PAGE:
Lactose is the naturally occurring sugar in milk. During the cheese making process, most of the lactose is drained off with the whey (a liquid portion). Cheese, therefore, contains very little lactose.
According to Allergy UK:
“Lactose intolerance is not the same as a milk or dairy allergy. Food allergies are caused by a reaction to a food by your immune system, causing symptoms such as a rash, wheezing and itching.
If you’re allergic to something, even a tiny particle can be enough to trigger a reaction, while most people with lactose intolerance can still consume small amounts of lactose without experiencing any problems (although this varies from person to person).”
Cheese with trace levels (less than 0.5 gram lactose): Natural, aged cheese (such as Cheddar, Parmesan and Swiss) can be digested by many people with lactose intolerance. The small amount of lactose that remains in the curd is changed to lactic acid during ripening (ageing).
Cheese with low levels (less than 5 grams lactose): Fresh unripened cheese (such as mozzarella, cream cheese and ricotta) are not aged. Only part of the lactose that remains in the curd has a chance to convert to lactic acid. Cottage cheese, also a fresh unripened cheese, generally has additional milk or cream mixed with the curd. Therefore, fresh cheeses contain more lactose than aged cheeses.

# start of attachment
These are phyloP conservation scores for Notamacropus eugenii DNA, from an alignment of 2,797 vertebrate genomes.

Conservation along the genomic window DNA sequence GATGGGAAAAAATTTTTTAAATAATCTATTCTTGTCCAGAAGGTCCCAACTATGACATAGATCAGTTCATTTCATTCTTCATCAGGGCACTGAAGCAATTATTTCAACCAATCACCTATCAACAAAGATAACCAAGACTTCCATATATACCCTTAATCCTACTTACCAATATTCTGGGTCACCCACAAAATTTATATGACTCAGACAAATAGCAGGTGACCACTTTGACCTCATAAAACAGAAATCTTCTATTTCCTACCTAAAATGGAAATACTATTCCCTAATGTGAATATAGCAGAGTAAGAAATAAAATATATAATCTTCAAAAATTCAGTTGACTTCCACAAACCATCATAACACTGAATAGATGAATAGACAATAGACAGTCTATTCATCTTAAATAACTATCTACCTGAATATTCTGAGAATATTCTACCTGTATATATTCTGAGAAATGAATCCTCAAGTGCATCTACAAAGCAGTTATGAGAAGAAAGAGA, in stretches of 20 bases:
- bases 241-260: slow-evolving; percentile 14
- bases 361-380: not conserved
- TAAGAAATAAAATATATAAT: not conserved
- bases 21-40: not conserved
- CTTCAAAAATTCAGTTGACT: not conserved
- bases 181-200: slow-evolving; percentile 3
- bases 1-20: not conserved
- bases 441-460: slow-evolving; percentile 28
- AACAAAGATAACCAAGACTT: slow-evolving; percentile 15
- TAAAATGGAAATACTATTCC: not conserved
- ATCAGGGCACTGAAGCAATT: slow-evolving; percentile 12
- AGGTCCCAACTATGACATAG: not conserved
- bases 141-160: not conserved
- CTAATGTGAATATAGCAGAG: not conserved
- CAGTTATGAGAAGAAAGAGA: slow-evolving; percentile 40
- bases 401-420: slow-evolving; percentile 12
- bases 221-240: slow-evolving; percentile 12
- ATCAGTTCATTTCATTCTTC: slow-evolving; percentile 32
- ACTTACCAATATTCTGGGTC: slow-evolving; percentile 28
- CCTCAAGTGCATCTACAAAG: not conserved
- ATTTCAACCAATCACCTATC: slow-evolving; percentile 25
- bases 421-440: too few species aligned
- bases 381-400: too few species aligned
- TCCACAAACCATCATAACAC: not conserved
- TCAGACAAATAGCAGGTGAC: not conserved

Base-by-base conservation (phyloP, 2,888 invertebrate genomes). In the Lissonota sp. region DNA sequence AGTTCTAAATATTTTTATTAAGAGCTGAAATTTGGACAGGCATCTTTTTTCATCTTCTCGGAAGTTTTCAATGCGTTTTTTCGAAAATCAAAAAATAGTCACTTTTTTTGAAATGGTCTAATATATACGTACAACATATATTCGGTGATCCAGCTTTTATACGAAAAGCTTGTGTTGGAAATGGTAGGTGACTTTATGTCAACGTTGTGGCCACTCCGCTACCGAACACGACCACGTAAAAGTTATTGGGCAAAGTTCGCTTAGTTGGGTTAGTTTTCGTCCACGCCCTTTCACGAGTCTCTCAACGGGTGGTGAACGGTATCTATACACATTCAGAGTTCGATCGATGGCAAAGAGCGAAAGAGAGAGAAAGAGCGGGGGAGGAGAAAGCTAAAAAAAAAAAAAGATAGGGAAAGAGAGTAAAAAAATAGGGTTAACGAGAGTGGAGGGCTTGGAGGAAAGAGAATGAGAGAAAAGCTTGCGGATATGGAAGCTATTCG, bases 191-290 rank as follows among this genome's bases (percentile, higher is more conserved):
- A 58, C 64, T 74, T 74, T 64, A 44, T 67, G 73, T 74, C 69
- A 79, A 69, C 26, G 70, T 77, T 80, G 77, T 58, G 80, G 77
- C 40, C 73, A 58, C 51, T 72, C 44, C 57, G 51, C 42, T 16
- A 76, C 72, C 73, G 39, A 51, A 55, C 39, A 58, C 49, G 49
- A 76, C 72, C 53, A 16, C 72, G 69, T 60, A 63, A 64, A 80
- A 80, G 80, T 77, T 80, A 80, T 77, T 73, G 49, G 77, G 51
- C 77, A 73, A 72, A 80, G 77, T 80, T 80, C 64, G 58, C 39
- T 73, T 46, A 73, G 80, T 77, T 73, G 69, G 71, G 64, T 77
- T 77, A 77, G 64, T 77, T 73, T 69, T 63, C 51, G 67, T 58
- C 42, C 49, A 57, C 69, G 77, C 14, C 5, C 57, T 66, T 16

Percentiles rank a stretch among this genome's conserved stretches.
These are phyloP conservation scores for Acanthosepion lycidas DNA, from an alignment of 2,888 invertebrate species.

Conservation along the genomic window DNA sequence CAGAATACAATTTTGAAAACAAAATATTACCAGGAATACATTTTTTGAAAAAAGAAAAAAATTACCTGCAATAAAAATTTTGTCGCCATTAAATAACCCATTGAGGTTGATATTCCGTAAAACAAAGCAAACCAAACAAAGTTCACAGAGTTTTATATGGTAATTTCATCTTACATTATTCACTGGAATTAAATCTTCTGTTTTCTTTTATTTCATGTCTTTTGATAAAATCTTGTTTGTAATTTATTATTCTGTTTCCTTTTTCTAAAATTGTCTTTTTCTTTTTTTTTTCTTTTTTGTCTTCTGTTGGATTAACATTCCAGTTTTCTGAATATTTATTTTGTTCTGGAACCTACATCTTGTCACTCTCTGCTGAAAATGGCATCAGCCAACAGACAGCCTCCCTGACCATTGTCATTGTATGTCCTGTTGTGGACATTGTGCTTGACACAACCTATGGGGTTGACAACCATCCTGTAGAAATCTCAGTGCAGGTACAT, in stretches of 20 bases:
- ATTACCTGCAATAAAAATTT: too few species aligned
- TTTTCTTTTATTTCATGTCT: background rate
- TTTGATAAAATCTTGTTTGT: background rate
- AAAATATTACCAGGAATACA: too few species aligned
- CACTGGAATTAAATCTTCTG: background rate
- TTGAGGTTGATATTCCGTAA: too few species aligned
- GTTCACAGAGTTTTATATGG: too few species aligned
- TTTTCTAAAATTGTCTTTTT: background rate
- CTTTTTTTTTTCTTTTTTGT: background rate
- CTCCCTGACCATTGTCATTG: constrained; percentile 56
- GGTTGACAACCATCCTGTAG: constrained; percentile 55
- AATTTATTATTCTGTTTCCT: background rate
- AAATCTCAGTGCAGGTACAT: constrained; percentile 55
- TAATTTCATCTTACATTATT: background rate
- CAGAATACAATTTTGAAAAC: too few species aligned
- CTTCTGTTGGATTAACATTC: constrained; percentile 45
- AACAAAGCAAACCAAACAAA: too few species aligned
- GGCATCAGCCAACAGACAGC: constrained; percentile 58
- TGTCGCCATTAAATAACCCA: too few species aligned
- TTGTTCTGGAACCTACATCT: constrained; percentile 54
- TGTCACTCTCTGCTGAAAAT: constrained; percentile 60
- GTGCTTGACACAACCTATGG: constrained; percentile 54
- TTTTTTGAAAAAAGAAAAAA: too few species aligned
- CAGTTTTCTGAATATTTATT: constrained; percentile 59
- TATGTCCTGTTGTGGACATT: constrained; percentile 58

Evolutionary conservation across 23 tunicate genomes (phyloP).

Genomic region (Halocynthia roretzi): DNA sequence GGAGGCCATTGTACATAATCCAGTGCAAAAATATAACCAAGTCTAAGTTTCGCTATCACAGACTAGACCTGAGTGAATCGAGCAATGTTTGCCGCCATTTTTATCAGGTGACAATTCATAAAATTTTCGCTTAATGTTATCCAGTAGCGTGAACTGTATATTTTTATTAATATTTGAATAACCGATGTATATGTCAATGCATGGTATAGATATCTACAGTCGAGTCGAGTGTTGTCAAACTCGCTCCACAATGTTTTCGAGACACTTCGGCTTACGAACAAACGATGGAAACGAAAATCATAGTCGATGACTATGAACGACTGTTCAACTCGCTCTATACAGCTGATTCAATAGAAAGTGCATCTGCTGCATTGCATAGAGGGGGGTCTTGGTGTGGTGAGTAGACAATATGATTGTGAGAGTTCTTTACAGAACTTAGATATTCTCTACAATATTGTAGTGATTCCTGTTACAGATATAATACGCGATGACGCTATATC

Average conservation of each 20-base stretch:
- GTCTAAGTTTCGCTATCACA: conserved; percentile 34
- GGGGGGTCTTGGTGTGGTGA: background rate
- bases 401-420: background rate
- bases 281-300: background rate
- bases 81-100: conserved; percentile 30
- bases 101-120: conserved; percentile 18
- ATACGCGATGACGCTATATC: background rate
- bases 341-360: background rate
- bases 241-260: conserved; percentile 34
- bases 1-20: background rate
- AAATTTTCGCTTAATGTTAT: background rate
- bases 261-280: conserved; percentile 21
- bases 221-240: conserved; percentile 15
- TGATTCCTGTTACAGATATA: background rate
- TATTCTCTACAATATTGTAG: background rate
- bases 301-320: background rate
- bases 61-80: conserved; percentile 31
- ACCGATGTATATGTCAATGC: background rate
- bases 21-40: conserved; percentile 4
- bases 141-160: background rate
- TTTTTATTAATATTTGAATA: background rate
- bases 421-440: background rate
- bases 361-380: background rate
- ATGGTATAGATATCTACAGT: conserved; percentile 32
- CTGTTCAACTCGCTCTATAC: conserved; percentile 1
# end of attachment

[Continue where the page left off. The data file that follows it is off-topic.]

Processed cheese foods and cheese spreads are made by melting natural cheese to stop the ageing process and then adding other ingredients, including whey or milk. Cheese foods and cheese spreads contain lactose.
So if you are lactose intolerant, look for aged, rather than younger, cheeses, with sugar under 5 grams per serving. Dairy guru Steve Carper also suggests another rule of thumb: The higher the fat content, usually the lower the lactose levels. He also has a big list of dairy products’ lactose percentages for your reference, while IBS Free has another (PDF) list with the lactose amounts in grams.